In my book The Old Enemies (CUP) I described 1845 as ‘a year of religious crises’. Later, when looking at broader trends that year, I was surprised by the sustained intensity of crises that also arose in three other areas of national life: Ireland, the ‘Condition of England’ and the railways. Deep concern about each of these areas stimulated the writing of open letters to the newspapers and of hastily prepared pamphlets, many of which took the form of open ‘letters’ addressed to a well known figure, or to a real or fictitious ‘friend’. Equally surprising was the fact that so many names from the Victorian pantheon underwent formative changes in their lives, or significant changes of heart and mind, in 1845. They include Sir Robert Peel, William Ewart Gladstone, Elizabeth Barrett, Robert Browning, Jane Welsh Carlyle, Thomas Carlyle, John Henry Newman and John Ruskin. It was in their private letters that these individuals most vividly articulated and communicated a sense of crisis or transition in their own lives and in the life of the nation. And these letters were exchanged faster than ever before, thanks to a communication revolution effected by the introduction of the universal penny post in 1840 and the expansion of the railway network. By focusing upon private and open letters of 1845, my new book offers a fresh portrait of the early Victorian age.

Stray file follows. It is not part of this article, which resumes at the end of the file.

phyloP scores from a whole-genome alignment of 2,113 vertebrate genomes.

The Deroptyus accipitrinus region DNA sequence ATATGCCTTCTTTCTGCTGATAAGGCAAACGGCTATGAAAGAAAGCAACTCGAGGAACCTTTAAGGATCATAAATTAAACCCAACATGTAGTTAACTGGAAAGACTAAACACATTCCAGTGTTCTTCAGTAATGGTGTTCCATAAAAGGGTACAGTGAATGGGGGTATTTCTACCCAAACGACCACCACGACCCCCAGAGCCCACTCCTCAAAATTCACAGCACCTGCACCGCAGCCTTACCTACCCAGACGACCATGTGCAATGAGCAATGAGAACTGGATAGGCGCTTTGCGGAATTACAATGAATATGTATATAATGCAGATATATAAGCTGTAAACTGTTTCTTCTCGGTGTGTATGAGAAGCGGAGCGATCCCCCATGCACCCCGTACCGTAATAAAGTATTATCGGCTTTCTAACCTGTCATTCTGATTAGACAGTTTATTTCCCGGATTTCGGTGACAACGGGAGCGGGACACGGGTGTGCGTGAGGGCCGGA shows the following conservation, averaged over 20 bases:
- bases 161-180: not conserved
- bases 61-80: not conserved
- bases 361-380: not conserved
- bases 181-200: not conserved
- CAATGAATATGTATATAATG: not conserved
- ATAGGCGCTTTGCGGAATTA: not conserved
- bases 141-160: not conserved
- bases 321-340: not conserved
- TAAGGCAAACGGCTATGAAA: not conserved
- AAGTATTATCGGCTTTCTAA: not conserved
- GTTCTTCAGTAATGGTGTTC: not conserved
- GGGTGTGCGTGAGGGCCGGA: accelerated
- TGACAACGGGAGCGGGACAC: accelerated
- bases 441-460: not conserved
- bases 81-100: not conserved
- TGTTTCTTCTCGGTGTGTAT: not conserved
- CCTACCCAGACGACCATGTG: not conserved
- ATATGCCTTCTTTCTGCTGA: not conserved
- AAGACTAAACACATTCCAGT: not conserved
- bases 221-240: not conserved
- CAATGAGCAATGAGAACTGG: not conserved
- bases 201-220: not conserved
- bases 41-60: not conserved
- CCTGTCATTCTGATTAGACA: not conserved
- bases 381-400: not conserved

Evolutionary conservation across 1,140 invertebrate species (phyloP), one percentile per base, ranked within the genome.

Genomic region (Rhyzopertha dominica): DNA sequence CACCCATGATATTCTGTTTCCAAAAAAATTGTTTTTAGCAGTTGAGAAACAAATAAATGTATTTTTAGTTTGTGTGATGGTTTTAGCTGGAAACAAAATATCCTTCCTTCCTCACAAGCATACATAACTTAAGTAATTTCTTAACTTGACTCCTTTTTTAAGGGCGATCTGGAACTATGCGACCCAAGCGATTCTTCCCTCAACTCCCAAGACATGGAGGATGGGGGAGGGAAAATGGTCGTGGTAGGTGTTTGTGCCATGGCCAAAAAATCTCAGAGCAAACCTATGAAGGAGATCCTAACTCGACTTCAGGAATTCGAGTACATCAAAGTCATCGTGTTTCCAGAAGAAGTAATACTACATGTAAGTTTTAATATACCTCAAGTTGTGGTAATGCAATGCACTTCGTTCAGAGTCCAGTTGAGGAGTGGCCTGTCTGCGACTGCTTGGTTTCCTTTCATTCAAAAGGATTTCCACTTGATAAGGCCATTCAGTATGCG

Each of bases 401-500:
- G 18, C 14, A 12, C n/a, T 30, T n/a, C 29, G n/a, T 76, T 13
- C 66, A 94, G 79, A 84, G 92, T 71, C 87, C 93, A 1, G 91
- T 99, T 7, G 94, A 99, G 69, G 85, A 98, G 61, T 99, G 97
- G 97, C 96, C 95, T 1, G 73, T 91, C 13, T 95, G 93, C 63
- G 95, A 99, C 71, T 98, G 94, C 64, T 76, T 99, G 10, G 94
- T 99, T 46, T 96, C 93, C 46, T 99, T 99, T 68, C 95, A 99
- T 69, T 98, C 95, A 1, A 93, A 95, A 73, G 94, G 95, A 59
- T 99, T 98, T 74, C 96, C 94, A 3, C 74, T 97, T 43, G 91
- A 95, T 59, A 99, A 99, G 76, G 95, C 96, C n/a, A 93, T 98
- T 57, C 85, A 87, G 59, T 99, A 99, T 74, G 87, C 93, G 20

The Year That Shaped The Victorian Age: Lives, Loves and Letters of 1845 begins with a section on three public scandals. The opening of letters to and from the nationalist exile Giuseppe Mazzini and others was the subject of long and acrimonious debates in the House of Commons. Sir James Graham, the Tory home secretary, knew that he would always be remembered as the man who opened Mazzini’s mail, and also that of Thomas Slingsby Duncombe, the Radical MP who led the attack against him. The emphasis in chapter 1 falls upon private and open letters that feature in or illuminate these debates on covert letter-opening by the Post Office. Two individuals whose views on railway speculators were influential in 1845 play leading roles in chapter 2, which begins with John Thaddeus Delane, editor of The Times, and ends with Charles Dickens and his brief editorship of the Daily News, which was launched in the railway interest. Two kinds of crash associated with the burgeoning railway system dominated the news. First, there were the frequent accidents on the track which terrified passengers, infuriated commentators and inspired eye-witnesses to write letters to the editor of The Times. Secondly, John Leech’s Punch cartoon, ‘The Railway Juggernaut of 1845’, with its widow clutching bags of money by way of tribute to the false god ‘Speculation’, crystallizes a widely shared concern that the railway mania would lead to personal financial catastrophes and a crash in the market. Meanwhile paupers in the Andover workhouse were so malnourished that they gnawed the foul bones which they were set to crush for fertiliser. Public outrage was fuelled by open letters to the press, and much of the evidence presented to subsequent inquiries turned upon official and private letters. In chapter 3 some of the impassioned open letters to The Times on the poor law by the Hon. and Revd Sydney Godolphin Osborne and others are presented as outstanding examples of the kind and as key documents in the history of the ‘Condition of England Question’.